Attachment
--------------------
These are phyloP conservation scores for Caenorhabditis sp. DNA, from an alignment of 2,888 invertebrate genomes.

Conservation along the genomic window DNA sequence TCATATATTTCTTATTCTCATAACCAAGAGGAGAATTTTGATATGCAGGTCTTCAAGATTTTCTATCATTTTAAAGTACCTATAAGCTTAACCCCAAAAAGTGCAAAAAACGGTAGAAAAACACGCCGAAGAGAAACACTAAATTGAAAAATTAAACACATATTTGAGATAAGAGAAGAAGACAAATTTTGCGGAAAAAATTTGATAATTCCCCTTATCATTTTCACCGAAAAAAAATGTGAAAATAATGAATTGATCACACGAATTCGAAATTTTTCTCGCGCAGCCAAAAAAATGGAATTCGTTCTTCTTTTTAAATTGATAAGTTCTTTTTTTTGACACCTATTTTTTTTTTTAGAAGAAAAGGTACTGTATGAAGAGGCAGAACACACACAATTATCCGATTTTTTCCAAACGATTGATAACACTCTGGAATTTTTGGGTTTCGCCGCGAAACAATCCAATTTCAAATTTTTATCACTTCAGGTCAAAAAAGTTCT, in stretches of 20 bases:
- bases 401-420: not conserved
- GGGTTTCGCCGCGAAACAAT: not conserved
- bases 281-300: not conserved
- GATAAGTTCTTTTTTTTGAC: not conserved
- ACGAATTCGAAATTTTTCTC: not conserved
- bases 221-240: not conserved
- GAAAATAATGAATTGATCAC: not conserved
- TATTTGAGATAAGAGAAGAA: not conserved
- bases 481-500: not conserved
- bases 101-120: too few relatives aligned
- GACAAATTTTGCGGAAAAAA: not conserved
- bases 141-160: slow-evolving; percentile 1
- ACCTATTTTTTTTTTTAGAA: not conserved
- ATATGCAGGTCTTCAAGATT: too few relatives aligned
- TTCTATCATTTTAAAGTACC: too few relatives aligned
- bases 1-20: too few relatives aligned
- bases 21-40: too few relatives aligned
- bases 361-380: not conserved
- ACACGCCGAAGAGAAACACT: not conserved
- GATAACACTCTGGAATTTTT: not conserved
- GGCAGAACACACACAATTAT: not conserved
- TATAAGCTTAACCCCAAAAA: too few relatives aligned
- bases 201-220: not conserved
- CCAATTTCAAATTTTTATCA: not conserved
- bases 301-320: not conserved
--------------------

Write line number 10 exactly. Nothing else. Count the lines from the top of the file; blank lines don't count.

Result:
- TATTTGAGATAAGAGAAGAA: not conserved